* Union leaders will recommend approval of the deal
* Mine produced 443,000 tonnes of copper in 2011
SANTIAGO, Dec 14 (Reuters) - Workers at Chilean state copper giant Codelco’s massive Chuquicamata mine could approve the company’s proposed new labor contract in a vote on Saturday, a union leader said.
“We’ve reached an initial agreement with the company. We hope this deal is approved to maintain labor tranquility at Chuquicamata,” Jaime Graz, spokesman for Union 1 at the mine, told Reuters on Friday.
“We’re going to recommend approving the proposal,” he added.
Most unionized workers at Codelco’s century-old Chuquicamata deposit voted to start early contract negotiations in November.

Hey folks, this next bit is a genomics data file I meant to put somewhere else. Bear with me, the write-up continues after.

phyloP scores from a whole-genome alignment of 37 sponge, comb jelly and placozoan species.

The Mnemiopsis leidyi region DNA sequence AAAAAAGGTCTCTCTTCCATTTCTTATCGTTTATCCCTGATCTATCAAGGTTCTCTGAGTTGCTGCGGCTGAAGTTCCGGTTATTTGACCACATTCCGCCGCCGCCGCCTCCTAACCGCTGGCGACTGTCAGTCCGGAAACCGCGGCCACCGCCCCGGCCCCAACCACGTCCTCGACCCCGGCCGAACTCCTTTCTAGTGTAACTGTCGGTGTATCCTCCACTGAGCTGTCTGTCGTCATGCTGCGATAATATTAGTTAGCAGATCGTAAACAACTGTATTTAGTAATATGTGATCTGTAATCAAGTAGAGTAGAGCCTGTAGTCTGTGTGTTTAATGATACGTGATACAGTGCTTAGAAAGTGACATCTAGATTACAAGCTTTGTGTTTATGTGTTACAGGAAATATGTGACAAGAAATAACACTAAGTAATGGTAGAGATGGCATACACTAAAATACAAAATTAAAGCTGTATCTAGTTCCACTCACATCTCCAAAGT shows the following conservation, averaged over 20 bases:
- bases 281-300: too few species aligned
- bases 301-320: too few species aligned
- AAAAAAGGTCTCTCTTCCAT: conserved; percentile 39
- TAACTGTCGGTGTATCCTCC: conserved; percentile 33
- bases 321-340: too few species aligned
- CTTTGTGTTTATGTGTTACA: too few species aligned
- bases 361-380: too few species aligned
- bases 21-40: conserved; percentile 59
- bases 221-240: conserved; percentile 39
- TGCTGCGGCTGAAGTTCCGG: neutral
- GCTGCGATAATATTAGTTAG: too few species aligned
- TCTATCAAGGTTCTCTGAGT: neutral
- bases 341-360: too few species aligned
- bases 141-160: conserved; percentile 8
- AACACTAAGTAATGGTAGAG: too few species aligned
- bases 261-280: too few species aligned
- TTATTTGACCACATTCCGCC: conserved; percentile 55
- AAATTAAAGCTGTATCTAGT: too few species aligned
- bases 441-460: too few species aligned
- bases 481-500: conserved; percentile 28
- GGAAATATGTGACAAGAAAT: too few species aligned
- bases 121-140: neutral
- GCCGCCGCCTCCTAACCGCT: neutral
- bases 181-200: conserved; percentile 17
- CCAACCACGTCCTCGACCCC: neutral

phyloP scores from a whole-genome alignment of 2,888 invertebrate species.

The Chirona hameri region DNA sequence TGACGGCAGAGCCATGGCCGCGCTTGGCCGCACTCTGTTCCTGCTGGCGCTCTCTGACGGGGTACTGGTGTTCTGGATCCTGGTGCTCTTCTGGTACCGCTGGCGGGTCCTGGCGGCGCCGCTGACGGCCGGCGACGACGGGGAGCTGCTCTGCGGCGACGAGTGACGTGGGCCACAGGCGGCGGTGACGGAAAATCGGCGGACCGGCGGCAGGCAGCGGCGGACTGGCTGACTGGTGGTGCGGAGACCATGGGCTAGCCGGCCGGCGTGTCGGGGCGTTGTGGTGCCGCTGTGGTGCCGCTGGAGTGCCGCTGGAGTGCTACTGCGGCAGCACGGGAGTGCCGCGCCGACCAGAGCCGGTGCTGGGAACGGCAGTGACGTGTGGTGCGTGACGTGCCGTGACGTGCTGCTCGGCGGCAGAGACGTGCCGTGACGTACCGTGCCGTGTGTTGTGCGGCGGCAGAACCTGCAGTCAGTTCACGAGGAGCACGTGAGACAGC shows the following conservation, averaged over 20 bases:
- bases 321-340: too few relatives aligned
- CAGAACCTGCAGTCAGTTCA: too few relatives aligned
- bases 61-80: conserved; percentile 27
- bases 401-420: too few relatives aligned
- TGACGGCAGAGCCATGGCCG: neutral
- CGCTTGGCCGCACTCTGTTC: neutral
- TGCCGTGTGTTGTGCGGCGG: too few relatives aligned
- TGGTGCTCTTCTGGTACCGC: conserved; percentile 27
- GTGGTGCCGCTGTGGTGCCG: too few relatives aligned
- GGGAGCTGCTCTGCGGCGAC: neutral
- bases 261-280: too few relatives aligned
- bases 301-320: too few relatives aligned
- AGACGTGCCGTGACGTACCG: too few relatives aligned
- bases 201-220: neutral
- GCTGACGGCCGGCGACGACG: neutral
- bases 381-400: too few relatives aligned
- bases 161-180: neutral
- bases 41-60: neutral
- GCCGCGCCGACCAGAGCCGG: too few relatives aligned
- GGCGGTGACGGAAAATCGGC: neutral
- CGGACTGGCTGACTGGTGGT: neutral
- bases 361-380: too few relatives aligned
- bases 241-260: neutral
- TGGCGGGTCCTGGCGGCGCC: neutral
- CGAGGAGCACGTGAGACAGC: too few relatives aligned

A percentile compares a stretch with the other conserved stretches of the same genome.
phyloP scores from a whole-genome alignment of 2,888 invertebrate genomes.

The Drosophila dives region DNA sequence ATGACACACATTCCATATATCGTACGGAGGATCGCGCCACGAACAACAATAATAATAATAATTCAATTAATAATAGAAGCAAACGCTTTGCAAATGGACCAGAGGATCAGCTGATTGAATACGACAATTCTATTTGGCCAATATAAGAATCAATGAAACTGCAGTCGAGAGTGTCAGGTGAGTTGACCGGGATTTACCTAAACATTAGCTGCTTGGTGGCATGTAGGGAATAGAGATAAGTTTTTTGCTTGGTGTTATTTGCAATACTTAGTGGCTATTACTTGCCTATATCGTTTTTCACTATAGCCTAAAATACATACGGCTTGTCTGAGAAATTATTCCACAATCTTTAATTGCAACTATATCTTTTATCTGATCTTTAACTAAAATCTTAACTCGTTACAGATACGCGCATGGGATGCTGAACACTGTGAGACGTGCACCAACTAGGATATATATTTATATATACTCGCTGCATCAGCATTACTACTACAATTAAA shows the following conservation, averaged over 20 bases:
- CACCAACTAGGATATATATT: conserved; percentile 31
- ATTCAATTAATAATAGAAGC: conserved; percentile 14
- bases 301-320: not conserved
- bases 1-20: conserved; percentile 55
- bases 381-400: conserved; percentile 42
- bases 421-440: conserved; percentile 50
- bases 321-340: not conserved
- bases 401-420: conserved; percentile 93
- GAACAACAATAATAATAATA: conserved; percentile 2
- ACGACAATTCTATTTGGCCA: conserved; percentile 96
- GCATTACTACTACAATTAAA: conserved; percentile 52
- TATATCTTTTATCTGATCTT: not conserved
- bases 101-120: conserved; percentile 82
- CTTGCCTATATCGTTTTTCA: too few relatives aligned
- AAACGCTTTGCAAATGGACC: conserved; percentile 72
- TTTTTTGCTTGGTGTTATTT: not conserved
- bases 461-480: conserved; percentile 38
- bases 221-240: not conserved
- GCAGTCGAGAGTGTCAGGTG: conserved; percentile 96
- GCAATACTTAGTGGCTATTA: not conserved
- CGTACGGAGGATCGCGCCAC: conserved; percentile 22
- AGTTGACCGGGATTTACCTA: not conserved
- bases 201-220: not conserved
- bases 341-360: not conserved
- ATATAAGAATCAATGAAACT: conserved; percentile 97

Thomas Keller, chief executive of Codelco, the world’s No. 1 copper producer, told Reuters earlier this month that the company was hopeful it would reach a new labor deal at the mine.
The current contract at Chuquicamata, which produced about 443,000 tonnes of copper in 2011, is set to expire on Feb. 28.
The new, four-year contract would grant workers a 3.7 percent annual wage increase and give them a bonus package of about $42,000, including about $6,330 in cheap credit.
Collective labor talks are closely watched by the mining industry after an uptick in labor action hit Chile’s copper output in 2011. During the last contract negotiations in 2009-2010, Chuquicamata’s union staged a two-day strike.
Chuquicamata is symptomatic of Chile’s aging mines. The deposit’s production has been cut in half since 2007 by sharply dwindling ore grades, while costs have doubled.
The mine’s transformation into an underground operation will trigger layoffs, but the union said health benefits were the key issue in negotiations.
In late November, unionized workers at the world’s biggest copper mine, Chile’s Escondida, voted in favor of early labor talks with the mine’s controller, global miner BHP Billiton .